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Lebanon is a Middle Eastern country that lies on the eastern shore of the Mediterranean Sea, to the north of Israel. It also borders Syria, and its capital city is Beirut. Lebanon has been inhabited for thousands of years; in ancient times it was home to Phoenicians, and it is often mentioned in the Bible as a fertile and pleasant area. It is particularly famous for cedar trees, and has a picture of one on its flag.

In recent times, Lebanon has often seen conflict. Beirut was ravaged by internal fighting during the 1980s and although peace has been restored to the capital, much of the south of the country is controlled by the militant Islamic group Hezbollah.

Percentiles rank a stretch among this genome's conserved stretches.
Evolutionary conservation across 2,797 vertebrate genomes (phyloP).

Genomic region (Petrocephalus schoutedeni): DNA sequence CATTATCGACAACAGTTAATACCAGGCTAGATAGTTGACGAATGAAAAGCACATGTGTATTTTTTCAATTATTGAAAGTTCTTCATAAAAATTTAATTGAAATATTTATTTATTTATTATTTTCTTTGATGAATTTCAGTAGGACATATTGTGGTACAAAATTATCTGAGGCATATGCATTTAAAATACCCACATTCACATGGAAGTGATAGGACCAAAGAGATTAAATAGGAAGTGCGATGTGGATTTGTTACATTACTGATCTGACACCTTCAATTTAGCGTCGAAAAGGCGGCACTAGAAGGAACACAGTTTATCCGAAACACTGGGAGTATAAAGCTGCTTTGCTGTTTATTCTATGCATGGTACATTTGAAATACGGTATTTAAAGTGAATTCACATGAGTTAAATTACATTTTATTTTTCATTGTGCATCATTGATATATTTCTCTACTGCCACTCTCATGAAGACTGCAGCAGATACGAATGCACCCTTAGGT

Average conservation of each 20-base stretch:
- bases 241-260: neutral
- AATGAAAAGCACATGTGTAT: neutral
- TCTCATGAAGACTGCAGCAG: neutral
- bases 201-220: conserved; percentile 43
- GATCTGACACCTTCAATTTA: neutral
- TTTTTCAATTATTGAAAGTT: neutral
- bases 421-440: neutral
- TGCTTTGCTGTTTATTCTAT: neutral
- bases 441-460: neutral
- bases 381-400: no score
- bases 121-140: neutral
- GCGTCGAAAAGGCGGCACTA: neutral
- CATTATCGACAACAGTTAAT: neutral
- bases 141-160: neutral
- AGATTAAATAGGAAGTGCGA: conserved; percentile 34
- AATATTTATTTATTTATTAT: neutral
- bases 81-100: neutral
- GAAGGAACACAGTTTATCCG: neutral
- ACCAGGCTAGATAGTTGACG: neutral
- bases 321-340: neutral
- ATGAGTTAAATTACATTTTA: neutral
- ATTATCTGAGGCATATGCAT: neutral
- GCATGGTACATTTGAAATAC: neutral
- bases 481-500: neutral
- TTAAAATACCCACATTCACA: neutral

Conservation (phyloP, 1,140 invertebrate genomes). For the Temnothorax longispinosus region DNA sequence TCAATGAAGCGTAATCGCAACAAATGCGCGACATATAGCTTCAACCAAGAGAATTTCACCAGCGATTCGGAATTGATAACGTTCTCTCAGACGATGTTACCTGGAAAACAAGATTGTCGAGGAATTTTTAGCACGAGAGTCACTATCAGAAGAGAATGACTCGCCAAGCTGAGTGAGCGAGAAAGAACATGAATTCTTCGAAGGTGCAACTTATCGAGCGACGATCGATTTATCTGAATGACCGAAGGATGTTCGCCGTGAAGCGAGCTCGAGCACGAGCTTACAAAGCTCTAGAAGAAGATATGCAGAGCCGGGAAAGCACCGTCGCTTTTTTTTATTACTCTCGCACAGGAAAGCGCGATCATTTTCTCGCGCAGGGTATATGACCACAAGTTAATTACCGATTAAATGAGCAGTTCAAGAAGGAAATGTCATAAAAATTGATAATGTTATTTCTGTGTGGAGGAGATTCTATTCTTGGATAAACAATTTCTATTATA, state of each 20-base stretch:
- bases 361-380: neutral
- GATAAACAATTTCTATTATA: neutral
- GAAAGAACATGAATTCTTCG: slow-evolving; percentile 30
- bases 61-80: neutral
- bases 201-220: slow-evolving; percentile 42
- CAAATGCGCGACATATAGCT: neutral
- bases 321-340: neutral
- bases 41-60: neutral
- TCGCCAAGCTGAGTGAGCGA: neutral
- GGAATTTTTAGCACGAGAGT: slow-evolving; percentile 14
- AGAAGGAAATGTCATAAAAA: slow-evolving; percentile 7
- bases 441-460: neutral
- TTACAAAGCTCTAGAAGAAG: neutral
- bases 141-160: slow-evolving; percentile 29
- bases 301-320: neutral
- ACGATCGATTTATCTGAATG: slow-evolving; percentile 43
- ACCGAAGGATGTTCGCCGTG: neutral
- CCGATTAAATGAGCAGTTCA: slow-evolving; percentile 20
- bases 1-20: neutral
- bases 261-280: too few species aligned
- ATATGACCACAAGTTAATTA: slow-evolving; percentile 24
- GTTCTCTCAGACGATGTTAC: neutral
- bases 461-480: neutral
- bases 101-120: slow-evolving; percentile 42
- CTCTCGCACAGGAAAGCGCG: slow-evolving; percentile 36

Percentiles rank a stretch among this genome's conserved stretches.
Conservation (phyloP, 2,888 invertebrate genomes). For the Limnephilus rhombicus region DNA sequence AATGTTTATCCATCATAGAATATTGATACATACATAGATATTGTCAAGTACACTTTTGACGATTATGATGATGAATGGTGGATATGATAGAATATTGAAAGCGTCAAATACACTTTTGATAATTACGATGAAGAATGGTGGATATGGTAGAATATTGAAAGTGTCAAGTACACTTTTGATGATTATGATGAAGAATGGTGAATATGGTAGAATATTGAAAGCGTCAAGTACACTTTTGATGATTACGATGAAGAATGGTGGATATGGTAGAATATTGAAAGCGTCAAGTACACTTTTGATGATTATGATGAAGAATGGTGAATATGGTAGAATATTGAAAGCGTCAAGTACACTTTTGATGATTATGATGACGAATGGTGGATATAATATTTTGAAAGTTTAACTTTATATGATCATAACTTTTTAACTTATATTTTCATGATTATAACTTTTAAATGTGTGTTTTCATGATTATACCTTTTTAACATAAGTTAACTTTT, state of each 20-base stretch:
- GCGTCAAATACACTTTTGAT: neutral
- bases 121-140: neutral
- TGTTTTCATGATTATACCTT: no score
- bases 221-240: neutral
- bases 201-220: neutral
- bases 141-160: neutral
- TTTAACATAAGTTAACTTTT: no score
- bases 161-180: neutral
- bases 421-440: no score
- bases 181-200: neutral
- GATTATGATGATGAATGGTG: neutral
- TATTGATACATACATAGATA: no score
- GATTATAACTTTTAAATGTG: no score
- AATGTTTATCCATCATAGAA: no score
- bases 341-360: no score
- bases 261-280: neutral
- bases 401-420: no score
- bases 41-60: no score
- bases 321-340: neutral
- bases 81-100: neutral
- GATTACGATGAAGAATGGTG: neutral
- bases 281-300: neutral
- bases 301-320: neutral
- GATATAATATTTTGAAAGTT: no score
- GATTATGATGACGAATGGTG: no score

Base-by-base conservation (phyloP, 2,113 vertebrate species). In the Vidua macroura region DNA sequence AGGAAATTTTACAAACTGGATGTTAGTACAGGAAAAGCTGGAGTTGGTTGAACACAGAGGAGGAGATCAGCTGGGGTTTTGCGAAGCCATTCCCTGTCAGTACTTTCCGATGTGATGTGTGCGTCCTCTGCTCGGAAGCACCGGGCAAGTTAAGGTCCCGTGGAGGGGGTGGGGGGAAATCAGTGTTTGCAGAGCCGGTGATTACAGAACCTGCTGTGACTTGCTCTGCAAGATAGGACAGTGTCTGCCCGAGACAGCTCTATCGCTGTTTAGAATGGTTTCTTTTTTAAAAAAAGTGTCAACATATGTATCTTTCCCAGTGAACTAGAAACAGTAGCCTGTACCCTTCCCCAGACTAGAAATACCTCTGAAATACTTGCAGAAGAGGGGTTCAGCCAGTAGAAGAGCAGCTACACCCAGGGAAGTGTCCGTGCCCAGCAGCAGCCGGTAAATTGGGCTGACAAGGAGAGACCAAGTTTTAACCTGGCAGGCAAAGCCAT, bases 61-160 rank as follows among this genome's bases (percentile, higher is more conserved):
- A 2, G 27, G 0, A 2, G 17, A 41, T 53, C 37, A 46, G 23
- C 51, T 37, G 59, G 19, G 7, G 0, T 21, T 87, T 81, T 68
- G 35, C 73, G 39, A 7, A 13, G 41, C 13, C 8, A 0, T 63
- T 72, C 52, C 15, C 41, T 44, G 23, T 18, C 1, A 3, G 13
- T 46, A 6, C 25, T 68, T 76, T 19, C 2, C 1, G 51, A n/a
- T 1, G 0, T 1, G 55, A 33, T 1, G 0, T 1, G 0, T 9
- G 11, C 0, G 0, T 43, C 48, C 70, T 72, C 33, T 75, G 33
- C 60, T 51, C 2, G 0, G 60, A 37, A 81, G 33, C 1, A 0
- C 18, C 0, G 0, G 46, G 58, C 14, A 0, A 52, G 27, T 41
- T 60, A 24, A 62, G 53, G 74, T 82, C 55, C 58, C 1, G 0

In 1932, in Lebanon's one and only census, the religious groups of Lebanon were about 29% Maronite Christian, 22% Sunni Muslim, 20% Shia Muslim, and much smaller numbers of other religious groups. The constitution of Lebanon mandates that Christians and Muslims be represented equally in parliament, and that the president of Lebanon must be a Maronite Christian, the prime minister of Lebanon must be a Sunni Muslim, and the speaker of parliament must be a Shia Muslim. [1][2][3]


  1. U.S. Department of State, "Lebanon", p. 3.
  2. Michael Cook, "The myth of disappearing Lebanese Christians", 2013.
  3. Berkley Center for Religion, Peace, and World Affairs, "Religion in the Lebanese Constitution".
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